3. Hi all, shortly after posting about lazy eye earlier this am I remembered something. My symptoms also fit another 'syndrome' called hypermobility syndrome. I have never considered it before but the lazy eye was obviously part of all that. Like I say I'd had it from birth and had adjusted to it so it didn't come to mind until I read the earler posts. Also, in respect of HMS, I'd been too busy focussing on the pain and frequent dislocations in my knees, hips, ankles, jaw etc etc (all gone since gluten-free diet). HMS is a connective tissue disorder, basically the webbing that holds all your bits together are weak and flabby because they lack the collagen protein to strengthen them. It also seems to be accompanied by mood and sleep disorders and by fatigue (hardly surprising). And some on the HMS board are improving on gluten-free diet. Maybe gluten attacks collagen as well as all the rest or maybe the two co-exist in the same genetic types.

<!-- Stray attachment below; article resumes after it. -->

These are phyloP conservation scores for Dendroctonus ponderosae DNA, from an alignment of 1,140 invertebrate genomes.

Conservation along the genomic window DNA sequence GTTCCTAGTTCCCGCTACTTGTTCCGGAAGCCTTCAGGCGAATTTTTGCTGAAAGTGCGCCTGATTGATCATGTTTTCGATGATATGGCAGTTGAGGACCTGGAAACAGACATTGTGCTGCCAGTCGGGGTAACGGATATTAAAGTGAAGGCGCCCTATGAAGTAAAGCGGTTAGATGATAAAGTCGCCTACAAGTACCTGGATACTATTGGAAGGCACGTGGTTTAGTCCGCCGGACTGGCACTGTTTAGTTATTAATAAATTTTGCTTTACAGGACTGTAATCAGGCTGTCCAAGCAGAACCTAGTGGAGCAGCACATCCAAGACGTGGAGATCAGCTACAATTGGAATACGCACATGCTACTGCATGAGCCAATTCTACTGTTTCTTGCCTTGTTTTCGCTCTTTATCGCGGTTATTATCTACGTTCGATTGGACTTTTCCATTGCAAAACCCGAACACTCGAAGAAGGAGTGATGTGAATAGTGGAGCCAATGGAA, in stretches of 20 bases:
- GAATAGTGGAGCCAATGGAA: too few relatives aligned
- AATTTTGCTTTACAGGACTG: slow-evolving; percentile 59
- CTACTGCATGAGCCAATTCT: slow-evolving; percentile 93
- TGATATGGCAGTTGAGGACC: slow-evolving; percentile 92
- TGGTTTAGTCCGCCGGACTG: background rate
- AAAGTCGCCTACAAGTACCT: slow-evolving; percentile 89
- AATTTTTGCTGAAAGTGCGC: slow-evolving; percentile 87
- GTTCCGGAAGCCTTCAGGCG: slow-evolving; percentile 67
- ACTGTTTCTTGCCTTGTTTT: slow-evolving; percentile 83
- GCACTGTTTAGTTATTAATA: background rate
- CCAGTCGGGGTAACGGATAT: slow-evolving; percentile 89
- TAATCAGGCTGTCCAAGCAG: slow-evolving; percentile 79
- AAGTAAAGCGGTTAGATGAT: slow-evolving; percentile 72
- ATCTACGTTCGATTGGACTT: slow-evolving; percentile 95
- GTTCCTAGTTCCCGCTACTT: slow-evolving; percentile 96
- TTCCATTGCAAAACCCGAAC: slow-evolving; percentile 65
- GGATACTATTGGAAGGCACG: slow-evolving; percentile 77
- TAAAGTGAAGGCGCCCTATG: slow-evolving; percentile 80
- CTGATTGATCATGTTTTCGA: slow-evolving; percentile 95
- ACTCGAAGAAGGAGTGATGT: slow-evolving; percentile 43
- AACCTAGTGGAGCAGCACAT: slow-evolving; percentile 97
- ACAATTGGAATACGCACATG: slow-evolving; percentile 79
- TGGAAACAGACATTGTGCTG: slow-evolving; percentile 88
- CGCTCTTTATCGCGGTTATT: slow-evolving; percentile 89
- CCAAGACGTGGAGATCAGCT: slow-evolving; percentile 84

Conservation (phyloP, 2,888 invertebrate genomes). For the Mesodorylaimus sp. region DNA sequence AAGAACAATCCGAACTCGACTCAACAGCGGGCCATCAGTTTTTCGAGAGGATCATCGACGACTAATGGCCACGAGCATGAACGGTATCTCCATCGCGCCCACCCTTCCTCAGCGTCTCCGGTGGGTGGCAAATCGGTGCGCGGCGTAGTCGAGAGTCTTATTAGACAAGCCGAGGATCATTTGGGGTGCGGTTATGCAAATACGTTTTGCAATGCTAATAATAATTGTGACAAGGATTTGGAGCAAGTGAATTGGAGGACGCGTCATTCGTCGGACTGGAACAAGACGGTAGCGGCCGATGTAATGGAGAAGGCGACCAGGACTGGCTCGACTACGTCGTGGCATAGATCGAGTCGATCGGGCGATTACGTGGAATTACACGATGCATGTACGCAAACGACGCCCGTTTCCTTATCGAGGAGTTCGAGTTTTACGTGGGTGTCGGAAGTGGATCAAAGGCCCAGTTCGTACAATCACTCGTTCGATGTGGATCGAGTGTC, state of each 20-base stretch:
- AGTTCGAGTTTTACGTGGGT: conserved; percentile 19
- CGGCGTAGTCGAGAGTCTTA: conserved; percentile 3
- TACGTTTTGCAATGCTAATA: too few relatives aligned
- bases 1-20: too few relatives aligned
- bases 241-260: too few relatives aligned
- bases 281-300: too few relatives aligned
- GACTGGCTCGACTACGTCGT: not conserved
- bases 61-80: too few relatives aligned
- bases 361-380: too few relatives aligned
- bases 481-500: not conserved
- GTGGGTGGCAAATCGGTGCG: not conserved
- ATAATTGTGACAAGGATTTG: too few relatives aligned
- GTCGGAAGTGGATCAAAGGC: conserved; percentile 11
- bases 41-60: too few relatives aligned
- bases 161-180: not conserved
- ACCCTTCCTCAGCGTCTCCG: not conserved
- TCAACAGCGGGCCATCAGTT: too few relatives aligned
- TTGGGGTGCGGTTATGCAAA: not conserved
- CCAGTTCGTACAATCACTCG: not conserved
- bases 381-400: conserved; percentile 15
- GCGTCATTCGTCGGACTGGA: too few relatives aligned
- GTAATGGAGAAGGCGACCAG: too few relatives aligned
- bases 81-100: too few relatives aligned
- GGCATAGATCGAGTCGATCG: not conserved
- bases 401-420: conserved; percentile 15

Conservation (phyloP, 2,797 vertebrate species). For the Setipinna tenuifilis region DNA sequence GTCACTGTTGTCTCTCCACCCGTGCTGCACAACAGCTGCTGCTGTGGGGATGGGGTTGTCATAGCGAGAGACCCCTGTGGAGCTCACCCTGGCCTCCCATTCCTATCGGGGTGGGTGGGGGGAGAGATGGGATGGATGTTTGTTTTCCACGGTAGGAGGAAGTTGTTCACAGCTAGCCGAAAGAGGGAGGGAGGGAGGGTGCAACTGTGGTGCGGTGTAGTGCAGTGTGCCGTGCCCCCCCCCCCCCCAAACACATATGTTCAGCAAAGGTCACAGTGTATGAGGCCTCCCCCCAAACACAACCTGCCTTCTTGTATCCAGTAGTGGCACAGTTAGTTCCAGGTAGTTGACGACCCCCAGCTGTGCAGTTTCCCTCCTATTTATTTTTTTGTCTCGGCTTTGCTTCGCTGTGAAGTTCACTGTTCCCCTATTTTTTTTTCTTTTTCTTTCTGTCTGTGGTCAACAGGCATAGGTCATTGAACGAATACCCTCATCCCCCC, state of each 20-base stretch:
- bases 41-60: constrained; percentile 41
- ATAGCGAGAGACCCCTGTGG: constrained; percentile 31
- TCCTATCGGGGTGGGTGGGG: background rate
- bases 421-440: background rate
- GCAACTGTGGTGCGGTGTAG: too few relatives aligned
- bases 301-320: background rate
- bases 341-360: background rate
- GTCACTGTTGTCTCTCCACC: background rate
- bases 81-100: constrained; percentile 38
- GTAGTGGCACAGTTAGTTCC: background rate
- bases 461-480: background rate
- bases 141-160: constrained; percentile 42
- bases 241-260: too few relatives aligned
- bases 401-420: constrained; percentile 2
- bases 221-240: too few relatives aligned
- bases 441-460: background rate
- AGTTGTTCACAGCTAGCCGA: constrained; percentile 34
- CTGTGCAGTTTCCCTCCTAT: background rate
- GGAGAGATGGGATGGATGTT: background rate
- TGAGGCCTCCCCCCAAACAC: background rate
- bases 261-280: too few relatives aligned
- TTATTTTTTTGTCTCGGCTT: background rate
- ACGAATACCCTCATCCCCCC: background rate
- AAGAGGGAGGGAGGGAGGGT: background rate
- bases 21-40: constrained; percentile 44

4. Hello everyone, I just had to jump in here because of the last few posts talking about lazy eye. Also I'm hoping this thread catches the attention of any medical researchers checking out the forum. The more we chime in with our myriad symptoms, the more likely it is that this complicated disorder will be exposed for what it really is - ie a multi-systemic, autoimmune condition provoked by the ingestion of gluten in sensitive individuals, not necessarily characterised by major intestinal damage, nor showing high BLOOD levels of anti-gliadin antibody (try and find an acronym for that!). Ah, lazy eye - I was born with it too (charmingly called a 'squint' here). Mine was corrected with exercises but not surgery. So my right eye would always wander from time to time, especially when tired, and never 'learned' to synchronise with the other one. It never focussed properly so that, with my left eye shut, I could only barely read larger print. I've been gluten free for seven months now and have recovered so much of my youthful functioning it's much too long a list to go into in this post. But neuro symptoms were, and always have been, way out in the lead for me. Mostly anxiety (restless mind syndrome), but also post-natal depression, and a generally cynical, dark view of life since I was very young. It's ALL GONE. I can hardly believe it myself. I go around singing these days and I have found my inner 'nice person' which I had long despaired of even possessing (although I did a very good imitation of a chilled out person, I was anything but). Anyway back to the eye. When I read those posts this morning I wondered whether the lazy eye might be the 101st improvement to be added to my list. So I closed my left eye and OH MY GOODNESS, I could read almost as well with the lazy eye. At first I could hardly believe it, thinking this is one heck of a psychosomatic effect. But I am now typing this keeping only my right eye open and yes it is true - my right eye is functioning near-normally. I thought I was getting past the sense of amazement that's accompanied me for the past seven months as I've checked off one symptom after another but this one has to be the most thrilling - perhaps because it was my earliest. As someone mentioned a few posts back, not having an earlier diagnosis has been such a waste. Whereas pre-gluten-free, that thought might have sent me spinning into a gloomy place, now it's instantly replaced by a stronger one: ' YES, I HAVE MY LIFE BACK AT LAST'. Love to all, particularly those still in a difficult stage of recovery.